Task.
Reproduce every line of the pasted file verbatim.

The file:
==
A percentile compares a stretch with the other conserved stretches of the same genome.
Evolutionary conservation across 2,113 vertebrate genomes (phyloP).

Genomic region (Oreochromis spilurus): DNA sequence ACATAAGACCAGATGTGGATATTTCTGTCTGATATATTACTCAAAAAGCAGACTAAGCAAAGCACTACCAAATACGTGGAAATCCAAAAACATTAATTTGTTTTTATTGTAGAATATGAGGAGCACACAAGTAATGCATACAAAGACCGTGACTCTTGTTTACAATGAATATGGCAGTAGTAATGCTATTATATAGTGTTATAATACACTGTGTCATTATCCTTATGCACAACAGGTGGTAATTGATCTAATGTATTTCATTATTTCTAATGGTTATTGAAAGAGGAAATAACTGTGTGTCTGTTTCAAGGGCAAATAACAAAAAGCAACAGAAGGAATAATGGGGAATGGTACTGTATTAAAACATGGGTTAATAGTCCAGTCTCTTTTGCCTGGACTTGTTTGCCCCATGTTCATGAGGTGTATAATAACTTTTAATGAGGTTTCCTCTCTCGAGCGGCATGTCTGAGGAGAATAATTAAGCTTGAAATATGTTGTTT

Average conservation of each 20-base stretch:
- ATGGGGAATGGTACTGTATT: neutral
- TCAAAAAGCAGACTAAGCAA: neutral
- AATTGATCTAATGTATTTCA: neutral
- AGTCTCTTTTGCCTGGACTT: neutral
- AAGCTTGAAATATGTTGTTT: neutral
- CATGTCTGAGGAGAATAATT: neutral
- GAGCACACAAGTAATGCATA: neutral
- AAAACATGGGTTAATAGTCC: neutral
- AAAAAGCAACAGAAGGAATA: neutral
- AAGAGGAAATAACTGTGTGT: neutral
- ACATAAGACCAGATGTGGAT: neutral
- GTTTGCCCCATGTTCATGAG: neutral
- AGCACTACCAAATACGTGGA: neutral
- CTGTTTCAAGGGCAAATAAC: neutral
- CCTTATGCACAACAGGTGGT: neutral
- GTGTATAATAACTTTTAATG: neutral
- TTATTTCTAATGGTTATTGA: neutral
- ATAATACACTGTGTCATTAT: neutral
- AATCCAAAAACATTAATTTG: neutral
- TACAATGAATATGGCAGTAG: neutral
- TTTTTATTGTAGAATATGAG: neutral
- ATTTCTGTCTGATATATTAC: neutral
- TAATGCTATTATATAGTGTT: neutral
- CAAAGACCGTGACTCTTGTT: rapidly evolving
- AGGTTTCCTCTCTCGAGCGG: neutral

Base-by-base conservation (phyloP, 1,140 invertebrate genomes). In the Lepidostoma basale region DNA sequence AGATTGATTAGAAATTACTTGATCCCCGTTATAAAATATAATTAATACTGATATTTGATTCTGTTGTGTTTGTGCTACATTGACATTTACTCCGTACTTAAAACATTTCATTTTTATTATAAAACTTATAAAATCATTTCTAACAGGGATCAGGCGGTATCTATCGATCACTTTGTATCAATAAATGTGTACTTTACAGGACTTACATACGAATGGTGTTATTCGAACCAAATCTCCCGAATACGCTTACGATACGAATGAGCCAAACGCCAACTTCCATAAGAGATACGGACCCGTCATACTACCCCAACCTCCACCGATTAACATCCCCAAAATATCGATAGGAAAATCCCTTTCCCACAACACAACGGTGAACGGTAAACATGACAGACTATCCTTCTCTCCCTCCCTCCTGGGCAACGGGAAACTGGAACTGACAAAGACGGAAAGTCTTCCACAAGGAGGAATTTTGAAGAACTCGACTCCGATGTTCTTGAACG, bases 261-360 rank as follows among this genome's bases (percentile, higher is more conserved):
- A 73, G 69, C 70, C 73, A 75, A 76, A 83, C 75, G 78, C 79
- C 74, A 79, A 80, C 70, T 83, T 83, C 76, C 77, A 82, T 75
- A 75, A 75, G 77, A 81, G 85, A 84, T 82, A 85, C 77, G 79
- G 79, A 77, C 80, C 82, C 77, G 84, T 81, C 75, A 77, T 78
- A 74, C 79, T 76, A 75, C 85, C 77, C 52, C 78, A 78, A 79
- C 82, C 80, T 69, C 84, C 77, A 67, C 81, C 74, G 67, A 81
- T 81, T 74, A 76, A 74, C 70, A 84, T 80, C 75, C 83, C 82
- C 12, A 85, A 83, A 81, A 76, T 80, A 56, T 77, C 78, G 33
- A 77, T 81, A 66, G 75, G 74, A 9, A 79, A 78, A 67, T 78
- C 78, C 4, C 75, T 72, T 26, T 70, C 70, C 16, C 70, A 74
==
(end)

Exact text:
A percentile compares a stretch with the other conserved stretches of the same genome.
Evolutionary conservation across 2,113 vertebrate genomes (phyloP).

Genomic region (Oreochromis spilurus): DNA sequence ACATAAGACCAGATGTGGATATTTCTGTCTGATATATTACTCAAAAAGCAGACTAAGCAAAGCACTACCAAATACGTGGAAATCCAAAAACATTAATTTGTTTTTATTGTAGAATATGAGGAGCACACAAGTAATGCATACAAAGACCGTGACTCTTGTTTACAATGAATATGGCAGTAGTAATGCTATTATATAGTGTTATAATACACTGTGTCATTATCCTTATGCACAACAGGTGGTAATTGATCTAATGTATTTCATTATTTCTAATGGTTATTGAAAGAGGAAATAACTGTGTGTCTGTTTCAAGGGCAAATAACAAAAAGCAACAGAAGGAATAATGGGGAATGGTACTGTATTAAAACATGGGTTAATAGTCCAGTCTCTTTTGCCTGGACTTGTTTGCCCCATGTTCATGAGGTGTATAATAACTTTTAATGAGGTTTCCTCTCTCGAGCGGCATGTCTGAGGAGAATAATTAAGCTTGAAATATGTTGTTT

Average conservation of each 20-base stretch:
- ATGGGGAATGGTACTGTATT: neutral
- TCAAAAAGCAGACTAAGCAA: neutral
- AATTGATCTAATGTATTTCA: neutral
- AGTCTCTTTTGCCTGGACTT: neutral
- AAGCTTGAAATATGTTGTTT: neutral
- CATGTCTGAGGAGAATAATT: neutral
- GAGCACACAAGTAATGCATA: neutral
- AAAACATGGGTTAATAGTCC: neutral
- AAAAAGCAACAGAAGGAATA: neutral
- AAGAGGAAATAACTGTGTGT: neutral
- ACATAAGACCAGATGTGGAT: neutral
- GTTTGCCCCATGTTCATGAG: neutral
- AGCACTACCAAATACGTGGA: neutral
- CTGTTTCAAGGGCAAATAAC: neutral
- CCTTATGCACAACAGGTGGT: neutral
- GTGTATAATAACTTTTAATG: neutral
- TTATTTCTAATGGTTATTGA: neutral
- ATAATACACTGTGTCATTAT: neutral
- AATCCAAAAACATTAATTTG: neutral
- TACAATGAATATGGCAGTAG: neutral
- TTTTTATTGTAGAATATGAG: neutral
- ATTTCTGTCTGATATATTAC: neutral
- TAATGCTATTATATAGTGTT: neutral
- CAAAGACCGTGACTCTTGTT: rapidly evolving
- AGGTTTCCTCTCTCGAGCGG: neutral

Base-by-base conservation (phyloP, 1,140 invertebrate genomes). In the Lepidostoma basale region DNA sequence AGATTGATTAGAAATTACTTGATCCCCGTTATAAAATATAATTAATACTGATATTTGATTCTGTTGTGTTTGTGCTACATTGACATTTACTCCGTACTTAAAACATTTCATTTTTATTATAAAACTTATAAAATCATTTCTAACAGGGATCAGGCGGTATCTATCGATCACTTTGTATCAATAAATGTGTACTTTACAGGACTTACATACGAATGGTGTTATTCGAACCAAATCTCCCGAATACGCTTACGATACGAATGAGCCAAACGCCAACTTCCATAAGAGATACGGACCCGTCATACTACCCCAACCTCCACCGATTAACATCCCCAAAATATCGATAGGAAAATCCCTTTCCCACAACACAACGGTGAACGGTAAACATGACAGACTATCCTTCTCTCCCTCCCTCCTGGGCAACGGGAAACTGGAACTGACAAAGACGGAAAGTCTTCCACAAGGAGGAATTTTGAAGAACTCGACTCCGATGTTCTTGAACG, bases 261-360 rank as follows among this genome's bases (percentile, higher is more conserved):
- A 73, G 69, C 70, C 73, A 75, A 76, A 83, C 75, G 78, C 79
- C 74, A 79, A 80, C 70, T 83, T 83, C 76, C 77, A 82, T 75
- A 75, A 75, G 77, A 81, G 85, A 84, T 82, A 85, C 77, G 79
- G 79, A 77, C 80, C 82, C 77, G 84, T 81, C 75, A 77, T 78
- A 74, C 79, T 76, A 75, C 85, C 77, C 52, C 78, A 78, A 79
- C 82, C 80, T 69, C 84, C 77, A 67, C 81, C 74, G 67, A 81
- T 81, T 74, A 76, A 74, C 70, A 84, T 80, C 75, C 83, C 82
- C 12, A 85, A 83, A 81, A 76, T 80, A 56, T 77, C 78, G 33
- A 77, T 81, A 66, G 75, G 74, A 9, A 79, A 78, A 67, T 78
- C 78, C 4, C 75, T 72, T 26, T 70, C 70, C 16, C 70, A 74